A minor linguistic storm arose in the UK last week after a Teesside school principal asked parents to “correct” their children’s informal speech – phrases such as it’s nowt (it’s nothing), I seen (I saw, I have seen), and gizit ere (give us it here = give it to me). Dan Clayton alerted me to this story, and provides additional insights and links on the unfolding debate.
As Dan points out, the extent and passion of the responses – in online comments, follow-up articles and discussion elsewhere – “[show] what a live issue” it is. People have very strong feelings about correctness in language, but unfortunately this strength of feeling isn’t always matched by tolerance and understanding.
The teacher’s list of regional phrases and pronunciations calls them “incorrect”, which is unfortunate. They’re not standard, but this does not imply sub-standard (except, here, the your/you’re misspelling). And since standard English is often assumed to be not only “correct” and “proper” but intrinsically better than regional dialects, this attitude can foster prejudice.
Standard English has social prestige and practical utility, so students should learn it if they want to get by in the wider world. But politics aside it’s just another dialect. As Walt Wolfram expressed it in the Atlantic recently, “everyone speaks a dialect. But society doesn’t quite see it that way.”
Regional dialects – the form of language we inherit from families and peers and our early social environment – with their distinct vocabulary, idioms and speech patterns, are part of our identity and need not be displaced by more formal language that serves a particular purpose in certain contexts. We can keep both.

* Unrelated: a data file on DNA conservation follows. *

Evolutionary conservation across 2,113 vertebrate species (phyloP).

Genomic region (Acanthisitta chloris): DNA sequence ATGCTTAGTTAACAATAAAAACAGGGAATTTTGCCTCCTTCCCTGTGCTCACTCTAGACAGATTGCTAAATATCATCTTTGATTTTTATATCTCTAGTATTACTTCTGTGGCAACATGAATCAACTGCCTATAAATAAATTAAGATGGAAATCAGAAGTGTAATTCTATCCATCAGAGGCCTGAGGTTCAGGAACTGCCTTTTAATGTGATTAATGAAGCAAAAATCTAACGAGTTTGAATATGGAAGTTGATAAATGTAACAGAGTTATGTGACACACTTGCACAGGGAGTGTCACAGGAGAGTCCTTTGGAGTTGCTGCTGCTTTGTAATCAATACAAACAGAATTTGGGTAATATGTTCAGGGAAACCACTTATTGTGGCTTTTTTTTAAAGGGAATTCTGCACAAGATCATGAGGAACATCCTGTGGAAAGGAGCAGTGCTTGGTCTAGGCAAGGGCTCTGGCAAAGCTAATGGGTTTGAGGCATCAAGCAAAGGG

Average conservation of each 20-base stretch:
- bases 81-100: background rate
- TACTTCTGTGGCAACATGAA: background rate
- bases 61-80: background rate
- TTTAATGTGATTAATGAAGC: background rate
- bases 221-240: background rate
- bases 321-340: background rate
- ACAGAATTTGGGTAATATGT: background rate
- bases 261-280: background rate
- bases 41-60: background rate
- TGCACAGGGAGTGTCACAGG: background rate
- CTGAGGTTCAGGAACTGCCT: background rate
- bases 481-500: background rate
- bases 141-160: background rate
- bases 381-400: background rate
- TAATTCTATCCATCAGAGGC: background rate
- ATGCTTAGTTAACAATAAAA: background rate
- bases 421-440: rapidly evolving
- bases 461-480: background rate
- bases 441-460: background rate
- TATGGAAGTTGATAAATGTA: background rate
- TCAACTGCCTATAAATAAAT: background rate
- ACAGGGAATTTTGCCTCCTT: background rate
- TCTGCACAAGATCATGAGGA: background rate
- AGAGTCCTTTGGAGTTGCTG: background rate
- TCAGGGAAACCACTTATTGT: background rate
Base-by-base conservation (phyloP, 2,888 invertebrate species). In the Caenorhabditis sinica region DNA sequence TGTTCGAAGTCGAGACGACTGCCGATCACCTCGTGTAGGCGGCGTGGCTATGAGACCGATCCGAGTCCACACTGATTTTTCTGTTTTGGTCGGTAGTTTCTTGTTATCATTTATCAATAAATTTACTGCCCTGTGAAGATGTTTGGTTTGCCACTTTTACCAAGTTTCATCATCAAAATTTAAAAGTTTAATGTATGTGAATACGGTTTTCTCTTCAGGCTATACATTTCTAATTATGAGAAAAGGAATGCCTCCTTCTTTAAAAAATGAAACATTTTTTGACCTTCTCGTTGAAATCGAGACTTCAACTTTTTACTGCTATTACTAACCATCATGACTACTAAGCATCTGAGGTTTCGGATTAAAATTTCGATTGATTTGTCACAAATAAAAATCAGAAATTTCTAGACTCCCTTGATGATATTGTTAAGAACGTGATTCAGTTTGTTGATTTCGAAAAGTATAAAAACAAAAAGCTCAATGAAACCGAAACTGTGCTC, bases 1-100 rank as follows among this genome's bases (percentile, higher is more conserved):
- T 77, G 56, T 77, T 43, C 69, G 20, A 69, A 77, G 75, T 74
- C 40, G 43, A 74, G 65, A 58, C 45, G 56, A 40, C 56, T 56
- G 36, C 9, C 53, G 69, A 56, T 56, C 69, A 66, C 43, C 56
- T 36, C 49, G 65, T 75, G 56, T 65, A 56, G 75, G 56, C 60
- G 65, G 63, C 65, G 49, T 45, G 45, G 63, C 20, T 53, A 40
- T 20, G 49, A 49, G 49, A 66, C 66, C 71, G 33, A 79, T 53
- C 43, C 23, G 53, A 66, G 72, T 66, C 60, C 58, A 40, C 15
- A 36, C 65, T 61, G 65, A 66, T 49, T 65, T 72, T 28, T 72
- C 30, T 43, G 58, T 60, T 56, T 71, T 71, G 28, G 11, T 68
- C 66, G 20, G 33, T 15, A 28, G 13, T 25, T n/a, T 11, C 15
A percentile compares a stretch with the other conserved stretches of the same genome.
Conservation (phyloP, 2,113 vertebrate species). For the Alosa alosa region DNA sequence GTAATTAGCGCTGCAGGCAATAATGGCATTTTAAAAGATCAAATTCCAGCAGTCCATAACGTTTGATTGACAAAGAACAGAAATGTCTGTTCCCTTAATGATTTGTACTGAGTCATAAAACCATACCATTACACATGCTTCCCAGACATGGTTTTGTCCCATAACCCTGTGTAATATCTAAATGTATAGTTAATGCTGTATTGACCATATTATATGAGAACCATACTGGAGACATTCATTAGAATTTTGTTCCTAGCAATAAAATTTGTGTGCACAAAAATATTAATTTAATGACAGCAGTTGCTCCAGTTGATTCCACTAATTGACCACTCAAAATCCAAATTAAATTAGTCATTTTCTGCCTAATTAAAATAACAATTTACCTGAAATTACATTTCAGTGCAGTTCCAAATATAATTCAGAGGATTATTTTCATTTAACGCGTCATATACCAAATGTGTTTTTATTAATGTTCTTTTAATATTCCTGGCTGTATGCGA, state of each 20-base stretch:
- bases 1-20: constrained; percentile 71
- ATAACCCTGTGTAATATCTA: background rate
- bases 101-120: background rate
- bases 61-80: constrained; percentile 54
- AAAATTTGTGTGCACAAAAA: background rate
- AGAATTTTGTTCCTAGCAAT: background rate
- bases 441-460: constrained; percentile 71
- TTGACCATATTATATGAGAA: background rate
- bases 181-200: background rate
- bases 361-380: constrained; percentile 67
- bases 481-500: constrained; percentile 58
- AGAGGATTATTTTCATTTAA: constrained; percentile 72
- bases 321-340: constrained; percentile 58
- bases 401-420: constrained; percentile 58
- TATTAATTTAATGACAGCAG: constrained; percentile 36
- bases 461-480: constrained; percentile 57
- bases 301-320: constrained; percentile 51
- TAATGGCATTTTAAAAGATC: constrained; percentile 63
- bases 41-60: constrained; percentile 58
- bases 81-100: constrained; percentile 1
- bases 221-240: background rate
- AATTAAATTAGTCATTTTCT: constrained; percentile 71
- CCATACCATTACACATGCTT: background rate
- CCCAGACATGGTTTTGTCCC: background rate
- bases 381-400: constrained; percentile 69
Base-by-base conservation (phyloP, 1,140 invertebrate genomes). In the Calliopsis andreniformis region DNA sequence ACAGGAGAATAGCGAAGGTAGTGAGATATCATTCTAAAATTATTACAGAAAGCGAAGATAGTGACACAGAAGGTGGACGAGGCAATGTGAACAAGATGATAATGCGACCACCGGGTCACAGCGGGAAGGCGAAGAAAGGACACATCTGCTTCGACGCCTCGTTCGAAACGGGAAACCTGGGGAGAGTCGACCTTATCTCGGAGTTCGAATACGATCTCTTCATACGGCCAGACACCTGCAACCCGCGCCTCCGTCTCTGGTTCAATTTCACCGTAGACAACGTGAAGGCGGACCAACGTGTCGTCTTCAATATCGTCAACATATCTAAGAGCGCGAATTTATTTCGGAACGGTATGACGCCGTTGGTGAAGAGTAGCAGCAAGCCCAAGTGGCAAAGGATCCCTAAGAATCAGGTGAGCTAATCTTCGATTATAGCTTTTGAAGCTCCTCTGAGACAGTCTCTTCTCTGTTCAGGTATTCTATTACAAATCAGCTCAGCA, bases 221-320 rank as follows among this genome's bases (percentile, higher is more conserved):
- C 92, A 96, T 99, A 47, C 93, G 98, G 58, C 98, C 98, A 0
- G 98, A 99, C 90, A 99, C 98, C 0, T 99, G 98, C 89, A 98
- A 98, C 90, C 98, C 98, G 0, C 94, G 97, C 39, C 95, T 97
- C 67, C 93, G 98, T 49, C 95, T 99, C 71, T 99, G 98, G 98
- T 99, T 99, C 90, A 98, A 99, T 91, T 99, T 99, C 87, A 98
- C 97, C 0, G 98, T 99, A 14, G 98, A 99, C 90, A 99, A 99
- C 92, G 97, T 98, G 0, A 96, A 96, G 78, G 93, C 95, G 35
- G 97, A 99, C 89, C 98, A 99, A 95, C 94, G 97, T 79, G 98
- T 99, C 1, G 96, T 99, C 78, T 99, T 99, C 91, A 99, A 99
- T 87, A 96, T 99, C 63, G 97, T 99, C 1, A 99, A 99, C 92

Children naturally pick up multiple forms of a language and learn how to “code-switch” appropriately between them. It’s the same kind of flexibility that’s reflected in our social behaviour more generally as we grow older. When we meet someone, we know when to shake hands and nod, and we know when to hug and smile. People seldom do one when the other is expected (though it does happen), and so it is with language. We tend to adjust instinctively.
In an excellent article in the UK Independent, sociolinguist Julia Snell explains why the school’s approach is counterproductive. If children are criticised for their usual mode of speech, she writes, they “may simply remain silent in order to avoid the shame of speaking ‘incorrectly’, and miss the interactions crucial to learning.” Children are sensitive to attitudes towards their speech and other behaviour; stigmatising their normal dialect cannot be beneficial.
The Teesside principal said: “We need the children to know there is a difference between dialect, accent and standard English.” True. But her own letter reveals a “worrying conflation” of these categories, as Linguistics @ Canterbury details. Why not educate children about the differences – enjoy them, study them, savour them – without condemning or repressing non-standard forms?